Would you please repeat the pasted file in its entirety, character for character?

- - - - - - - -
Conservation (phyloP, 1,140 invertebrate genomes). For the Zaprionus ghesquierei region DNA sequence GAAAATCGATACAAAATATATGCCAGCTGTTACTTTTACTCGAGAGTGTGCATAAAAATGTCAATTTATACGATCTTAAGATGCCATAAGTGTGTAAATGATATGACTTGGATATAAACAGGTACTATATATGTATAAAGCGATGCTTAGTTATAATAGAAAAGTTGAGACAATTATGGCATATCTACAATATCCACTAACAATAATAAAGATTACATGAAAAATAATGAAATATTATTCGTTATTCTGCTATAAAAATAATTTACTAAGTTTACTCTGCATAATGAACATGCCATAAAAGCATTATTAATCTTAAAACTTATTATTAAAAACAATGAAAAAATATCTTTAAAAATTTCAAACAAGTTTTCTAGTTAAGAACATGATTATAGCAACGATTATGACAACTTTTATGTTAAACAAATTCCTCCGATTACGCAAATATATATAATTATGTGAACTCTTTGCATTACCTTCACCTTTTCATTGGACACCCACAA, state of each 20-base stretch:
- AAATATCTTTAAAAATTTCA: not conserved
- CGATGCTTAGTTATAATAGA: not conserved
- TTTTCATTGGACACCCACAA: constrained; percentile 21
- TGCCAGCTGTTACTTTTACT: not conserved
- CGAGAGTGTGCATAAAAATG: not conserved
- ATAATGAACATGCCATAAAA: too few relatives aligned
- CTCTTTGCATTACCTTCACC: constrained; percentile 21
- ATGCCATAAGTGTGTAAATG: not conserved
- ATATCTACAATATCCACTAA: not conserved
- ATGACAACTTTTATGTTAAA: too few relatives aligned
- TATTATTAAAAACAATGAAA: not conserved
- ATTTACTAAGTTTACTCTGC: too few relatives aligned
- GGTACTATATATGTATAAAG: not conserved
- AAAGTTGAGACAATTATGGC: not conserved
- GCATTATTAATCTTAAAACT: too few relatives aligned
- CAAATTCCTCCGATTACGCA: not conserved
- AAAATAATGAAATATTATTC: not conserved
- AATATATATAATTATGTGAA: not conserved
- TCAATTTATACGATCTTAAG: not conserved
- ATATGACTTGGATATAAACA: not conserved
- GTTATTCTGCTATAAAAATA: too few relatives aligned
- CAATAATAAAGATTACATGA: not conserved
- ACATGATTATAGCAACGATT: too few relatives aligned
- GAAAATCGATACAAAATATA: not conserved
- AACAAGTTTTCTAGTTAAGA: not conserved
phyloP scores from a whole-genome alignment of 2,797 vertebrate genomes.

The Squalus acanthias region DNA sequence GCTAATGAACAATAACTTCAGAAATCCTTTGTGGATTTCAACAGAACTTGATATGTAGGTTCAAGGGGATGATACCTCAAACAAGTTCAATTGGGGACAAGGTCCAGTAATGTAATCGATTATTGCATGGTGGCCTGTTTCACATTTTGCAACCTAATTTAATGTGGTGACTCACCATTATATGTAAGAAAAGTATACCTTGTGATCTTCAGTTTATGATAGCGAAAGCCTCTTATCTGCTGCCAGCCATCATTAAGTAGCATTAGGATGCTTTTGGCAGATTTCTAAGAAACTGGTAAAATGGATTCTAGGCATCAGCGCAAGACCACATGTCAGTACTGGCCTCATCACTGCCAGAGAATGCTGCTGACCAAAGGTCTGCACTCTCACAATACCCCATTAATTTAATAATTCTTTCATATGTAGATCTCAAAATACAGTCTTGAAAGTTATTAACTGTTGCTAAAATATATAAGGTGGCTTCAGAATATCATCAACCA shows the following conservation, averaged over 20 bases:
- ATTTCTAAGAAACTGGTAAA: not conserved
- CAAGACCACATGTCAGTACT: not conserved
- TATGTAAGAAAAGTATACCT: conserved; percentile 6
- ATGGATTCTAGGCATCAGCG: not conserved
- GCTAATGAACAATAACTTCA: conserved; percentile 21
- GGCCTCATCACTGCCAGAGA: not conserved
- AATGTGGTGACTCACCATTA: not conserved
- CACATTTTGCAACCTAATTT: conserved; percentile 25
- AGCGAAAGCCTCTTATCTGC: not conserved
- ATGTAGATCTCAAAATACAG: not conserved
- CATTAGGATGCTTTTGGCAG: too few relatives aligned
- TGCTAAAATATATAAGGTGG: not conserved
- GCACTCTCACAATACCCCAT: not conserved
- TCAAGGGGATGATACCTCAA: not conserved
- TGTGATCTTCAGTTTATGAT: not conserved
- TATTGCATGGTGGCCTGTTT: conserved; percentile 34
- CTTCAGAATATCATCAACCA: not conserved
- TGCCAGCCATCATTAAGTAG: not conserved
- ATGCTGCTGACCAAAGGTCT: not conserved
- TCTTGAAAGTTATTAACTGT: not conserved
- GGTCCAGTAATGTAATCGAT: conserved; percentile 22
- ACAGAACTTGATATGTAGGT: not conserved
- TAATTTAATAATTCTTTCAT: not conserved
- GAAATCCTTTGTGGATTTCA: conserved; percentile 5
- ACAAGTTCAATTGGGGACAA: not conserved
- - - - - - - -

Conservation (phyloP, 1,140 invertebrate genomes). For the Zaprionus ghesquierei region DNA sequence GAAAATCGATACAAAATATATGCCAGCTGTTACTTTTACTCGAGAGTGTGCATAAAAATGTCAATTTATACGATCTTAAGATGCCATAAGTGTGTAAATGATATGACTTGGATATAAACAGGTACTATATATGTATAAAGCGATGCTTAGTTATAATAGAAAAGTTGAGACAATTATGGCATATCTACAATATCCACTAACAATAATAAAGATTACATGAAAAATAATGAAATATTATTCGTTATTCTGCTATAAAAATAATTTACTAAGTTTACTCTGCATAATGAACATGCCATAAAAGCATTATTAATCTTAAAACTTATTATTAAAAACAATGAAAAAATATCTTTAAAAATTTCAAACAAGTTTTCTAGTTAAGAACATGATTATAGCAACGATTATGACAACTTTTATGTTAAACAAATTCCTCCGATTACGCAAATATATATAATTATGTGAACTCTTTGCATTACCTTCACCTTTTCATTGGACACCCACAA, state of each 20-base stretch:
- AAATATCTTTAAAAATTTCA: not conserved
- CGATGCTTAGTTATAATAGA: not conserved
- TTTTCATTGGACACCCACAA: constrained; percentile 21
- TGCCAGCTGTTACTTTTACT: not conserved
- CGAGAGTGTGCATAAAAATG: not conserved
- ATAATGAACATGCCATAAAA: too few relatives aligned
- CTCTTTGCATTACCTTCACC: constrained; percentile 21
- ATGCCATAAGTGTGTAAATG: not conserved
- ATATCTACAATATCCACTAA: not conserved
- ATGACAACTTTTATGTTAAA: too few relatives aligned
- TATTATTAAAAACAATGAAA: not conserved
- ATTTACTAAGTTTACTCTGC: too few relatives aligned
- GGTACTATATATGTATAAAG: not conserved
- AAAGTTGAGACAATTATGGC: not conserved
- GCATTATTAATCTTAAAACT: too few relatives aligned
- CAAATTCCTCCGATTACGCA: not conserved
- AAAATAATGAAATATTATTC: not conserved
- AATATATATAATTATGTGAA: not conserved
- TCAATTTATACGATCTTAAG: not conserved
- ATATGACTTGGATATAAACA: not conserved
- GTTATTCTGCTATAAAAATA: too few relatives aligned
- CAATAATAAAGATTACATGA: not conserved
- ACATGATTATAGCAACGATT: too few relatives aligned
- GAAAATCGATACAAAATATA: not conserved
- AACAAGTTTTCTAGTTAAGA: not conserved
phyloP scores from a whole-genome alignment of 2,797 vertebrate genomes.

The Squalus acanthias region DNA sequence GCTAATGAACAATAACTTCAGAAATCCTTTGTGGATTTCAACAGAACTTGATATGTAGGTTCAAGGGGATGATACCTCAAACAAGTTCAATTGGGGACAAGGTCCAGTAATGTAATCGATTATTGCATGGTGGCCTGTTTCACATTTTGCAACCTAATTTAATGTGGTGACTCACCATTATATGTAAGAAAAGTATACCTTGTGATCTTCAGTTTATGATAGCGAAAGCCTCTTATCTGCTGCCAGCCATCATTAAGTAGCATTAGGATGCTTTTGGCAGATTTCTAAGAAACTGGTAAAATGGATTCTAGGCATCAGCGCAAGACCACATGTCAGTACTGGCCTCATCACTGCCAGAGAATGCTGCTGACCAAAGGTCTGCACTCTCACAATACCCCATTAATTTAATAATTCTTTCATATGTAGATCTCAAAATACAGTCTTGAAAGTTATTAACTGTTGCTAAAATATATAAGGTGGCTTCAGAATATCATCAACCA shows the following conservation, averaged over 20 bases:
- ATTTCTAAGAAACTGGTAAA: not conserved
- CAAGACCACATGTCAGTACT: not conserved
- TATGTAAGAAAAGTATACCT: conserved; percentile 6
- ATGGATTCTAGGCATCAGCG: not conserved
- GCTAATGAACAATAACTTCA: conserved; percentile 21
- GGCCTCATCACTGCCAGAGA: not conserved
- AATGTGGTGACTCACCATTA: not conserved
- CACATTTTGCAACCTAATTT: conserved; percentile 25
- AGCGAAAGCCTCTTATCTGC: not conserved
- ATGTAGATCTCAAAATACAG: not conserved
- CATTAGGATGCTTTTGGCAG: too few relatives aligned
- TGCTAAAATATATAAGGTGG: not conserved
- GCACTCTCACAATACCCCAT: not conserved
- TCAAGGGGATGATACCTCAA: not conserved
- TGTGATCTTCAGTTTATGAT: not conserved
- TATTGCATGGTGGCCTGTTT: conserved; percentile 34
- CTTCAGAATATCATCAACCA: not conserved
- TGCCAGCCATCATTAAGTAG: not conserved
- ATGCTGCTGACCAAAGGTCT: not conserved
- TCTTGAAAGTTATTAACTGT: not conserved
- GGTCCAGTAATGTAATCGAT: conserved; percentile 22
- ACAGAACTTGATATGTAGGT: not conserved
- TAATTTAATAATTCTTTCAT: not conserved
- GAAATCCTTTGTGGATTTCA: conserved; percentile 5
- ACAAGTTCAATTGGGGACAA: not conserved